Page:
Compassion and Mindfulness

compassion, mindfulness

Kindness is contagious!

Many of us feel drawn to people who stop what they are doing to help when we are in need. Sometimes these people are close friends and family members. Sometimes, they are individuals who have a love for humanity show compassion for those who are in need.

Compassion is a feeling of sympathy and sadness for another person.

Compassion is a characteristic that motivates us to make changes or to help an individual. There are several benefits to compassion. It is directly linked to positively effecting one’s level of happiness and sense of fulfillment. Part of compassion is being aware of the struggles of others. According to Merriam Webster, the definition of compassion is “sympathetic consciousness of others’ distress together with a desire to alleviate it.”

Sometimes, in a world that is primarily individualistic, it can be difficult to get outside of ourselves and not only see the struggles of others, but also understand those struggles.

Many times a lack of sympathy is due to a lack of mindfulness and awareness to the present struggles of life. It is very easy to go through life mainly thinking about what is required of us and not savoring the moments of life, the success as well as the difficulties. We often numb ourselves to those difficulties because they are painful to experience.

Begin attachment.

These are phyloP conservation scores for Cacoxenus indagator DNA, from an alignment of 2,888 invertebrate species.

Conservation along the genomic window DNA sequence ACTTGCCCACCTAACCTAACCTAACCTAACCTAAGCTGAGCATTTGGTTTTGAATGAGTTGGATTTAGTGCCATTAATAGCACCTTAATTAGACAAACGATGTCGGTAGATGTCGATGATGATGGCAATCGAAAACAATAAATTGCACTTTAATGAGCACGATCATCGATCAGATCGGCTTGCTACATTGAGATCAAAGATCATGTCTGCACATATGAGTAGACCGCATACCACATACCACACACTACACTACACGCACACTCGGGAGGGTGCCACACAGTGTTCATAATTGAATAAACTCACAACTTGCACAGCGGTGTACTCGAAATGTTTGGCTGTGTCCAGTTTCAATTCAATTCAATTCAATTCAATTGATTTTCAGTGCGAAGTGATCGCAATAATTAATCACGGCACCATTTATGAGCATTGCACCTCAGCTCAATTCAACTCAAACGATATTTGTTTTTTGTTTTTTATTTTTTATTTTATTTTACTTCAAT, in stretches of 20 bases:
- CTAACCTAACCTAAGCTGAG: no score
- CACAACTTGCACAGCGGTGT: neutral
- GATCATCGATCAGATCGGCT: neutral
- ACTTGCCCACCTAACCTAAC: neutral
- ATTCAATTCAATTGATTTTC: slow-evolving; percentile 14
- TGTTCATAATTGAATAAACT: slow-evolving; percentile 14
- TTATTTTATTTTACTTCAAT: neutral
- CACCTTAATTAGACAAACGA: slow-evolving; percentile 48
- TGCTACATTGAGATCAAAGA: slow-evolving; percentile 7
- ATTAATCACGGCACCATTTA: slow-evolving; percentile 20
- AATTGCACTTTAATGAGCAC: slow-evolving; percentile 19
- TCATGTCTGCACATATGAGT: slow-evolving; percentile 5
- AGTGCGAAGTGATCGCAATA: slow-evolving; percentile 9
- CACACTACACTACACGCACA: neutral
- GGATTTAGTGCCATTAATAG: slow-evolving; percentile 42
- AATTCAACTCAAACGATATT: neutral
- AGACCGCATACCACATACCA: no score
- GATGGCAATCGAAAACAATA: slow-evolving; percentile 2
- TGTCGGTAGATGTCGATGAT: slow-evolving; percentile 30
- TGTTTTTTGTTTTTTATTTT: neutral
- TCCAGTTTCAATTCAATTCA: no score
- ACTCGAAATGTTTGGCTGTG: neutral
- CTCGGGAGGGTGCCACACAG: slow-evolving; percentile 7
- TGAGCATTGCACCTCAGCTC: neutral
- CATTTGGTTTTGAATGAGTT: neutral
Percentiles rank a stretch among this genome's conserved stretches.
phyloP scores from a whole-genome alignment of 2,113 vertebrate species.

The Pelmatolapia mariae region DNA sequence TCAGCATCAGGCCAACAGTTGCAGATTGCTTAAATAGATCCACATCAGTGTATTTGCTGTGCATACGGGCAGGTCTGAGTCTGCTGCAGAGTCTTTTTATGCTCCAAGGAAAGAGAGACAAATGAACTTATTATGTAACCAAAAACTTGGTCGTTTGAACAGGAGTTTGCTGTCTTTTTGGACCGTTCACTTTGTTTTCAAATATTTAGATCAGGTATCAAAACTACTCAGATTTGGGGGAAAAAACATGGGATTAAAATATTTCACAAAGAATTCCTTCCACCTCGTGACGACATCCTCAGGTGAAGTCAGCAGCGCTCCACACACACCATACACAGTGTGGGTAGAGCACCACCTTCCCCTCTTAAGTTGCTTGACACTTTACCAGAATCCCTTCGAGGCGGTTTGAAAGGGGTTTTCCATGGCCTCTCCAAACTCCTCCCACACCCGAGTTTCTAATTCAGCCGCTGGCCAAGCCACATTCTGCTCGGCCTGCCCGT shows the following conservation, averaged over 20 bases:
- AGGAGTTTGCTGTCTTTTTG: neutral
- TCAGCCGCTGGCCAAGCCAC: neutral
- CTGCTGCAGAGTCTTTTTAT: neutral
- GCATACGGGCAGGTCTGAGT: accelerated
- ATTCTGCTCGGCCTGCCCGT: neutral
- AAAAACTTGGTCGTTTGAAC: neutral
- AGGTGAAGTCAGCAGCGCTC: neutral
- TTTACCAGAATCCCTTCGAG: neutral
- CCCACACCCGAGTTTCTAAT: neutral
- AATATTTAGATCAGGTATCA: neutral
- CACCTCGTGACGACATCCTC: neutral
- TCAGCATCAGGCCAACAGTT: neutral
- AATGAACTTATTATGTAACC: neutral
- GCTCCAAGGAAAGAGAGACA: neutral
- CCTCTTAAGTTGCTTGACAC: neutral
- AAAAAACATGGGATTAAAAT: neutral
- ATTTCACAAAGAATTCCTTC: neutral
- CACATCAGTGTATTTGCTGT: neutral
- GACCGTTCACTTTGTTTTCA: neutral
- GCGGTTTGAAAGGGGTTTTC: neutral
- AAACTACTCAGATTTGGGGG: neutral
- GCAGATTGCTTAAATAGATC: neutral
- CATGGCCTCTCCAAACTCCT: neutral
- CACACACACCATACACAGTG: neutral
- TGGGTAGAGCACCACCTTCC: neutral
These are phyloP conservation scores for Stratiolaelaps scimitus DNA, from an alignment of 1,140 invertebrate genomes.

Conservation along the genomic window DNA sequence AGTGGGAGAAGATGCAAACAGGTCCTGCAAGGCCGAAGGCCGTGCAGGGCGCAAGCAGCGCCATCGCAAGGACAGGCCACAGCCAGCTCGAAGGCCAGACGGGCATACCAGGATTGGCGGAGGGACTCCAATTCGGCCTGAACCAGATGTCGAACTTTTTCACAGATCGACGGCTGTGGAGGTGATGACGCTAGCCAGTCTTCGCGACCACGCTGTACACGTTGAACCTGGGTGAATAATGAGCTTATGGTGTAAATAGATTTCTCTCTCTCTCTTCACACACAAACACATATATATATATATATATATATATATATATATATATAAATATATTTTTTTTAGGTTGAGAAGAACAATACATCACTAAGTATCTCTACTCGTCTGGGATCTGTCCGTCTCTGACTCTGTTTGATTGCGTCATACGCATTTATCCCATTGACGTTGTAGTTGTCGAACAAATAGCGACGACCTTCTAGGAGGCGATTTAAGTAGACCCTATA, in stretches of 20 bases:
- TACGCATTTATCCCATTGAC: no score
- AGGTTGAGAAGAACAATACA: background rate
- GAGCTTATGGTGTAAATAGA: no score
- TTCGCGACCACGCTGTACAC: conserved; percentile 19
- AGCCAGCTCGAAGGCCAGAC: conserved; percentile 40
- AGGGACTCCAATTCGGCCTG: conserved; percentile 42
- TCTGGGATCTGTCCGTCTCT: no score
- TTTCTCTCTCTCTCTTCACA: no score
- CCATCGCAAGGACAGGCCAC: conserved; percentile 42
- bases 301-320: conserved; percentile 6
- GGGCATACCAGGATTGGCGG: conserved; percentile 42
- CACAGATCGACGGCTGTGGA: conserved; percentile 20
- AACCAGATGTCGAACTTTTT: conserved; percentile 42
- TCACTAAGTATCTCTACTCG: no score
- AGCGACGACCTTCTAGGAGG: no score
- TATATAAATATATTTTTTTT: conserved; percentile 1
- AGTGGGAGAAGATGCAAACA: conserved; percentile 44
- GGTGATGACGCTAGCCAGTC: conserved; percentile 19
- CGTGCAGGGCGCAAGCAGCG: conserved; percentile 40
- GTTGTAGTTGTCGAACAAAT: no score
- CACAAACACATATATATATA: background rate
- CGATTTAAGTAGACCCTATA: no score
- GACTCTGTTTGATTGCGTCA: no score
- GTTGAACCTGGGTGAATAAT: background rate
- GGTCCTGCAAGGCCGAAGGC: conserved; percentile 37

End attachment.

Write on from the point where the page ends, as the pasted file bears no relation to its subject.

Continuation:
However, when we experience something painful, we are apt to dissociate. We stifle those important feelings and are inauthentic to ourselves. Until we truly understand what suffering is, we will not be able to truly understand compassion.

Practicing mindfulness can greatly help us become more in tune with the present.

That essentially means that we will experience the joys as well as the painfulness that a present moment can bring. Mindfulness can bring a high level of self-awareness. And, it also brings a level of awareness of what others are experiencing.

Written by: Chelsey Beauchamp, LPC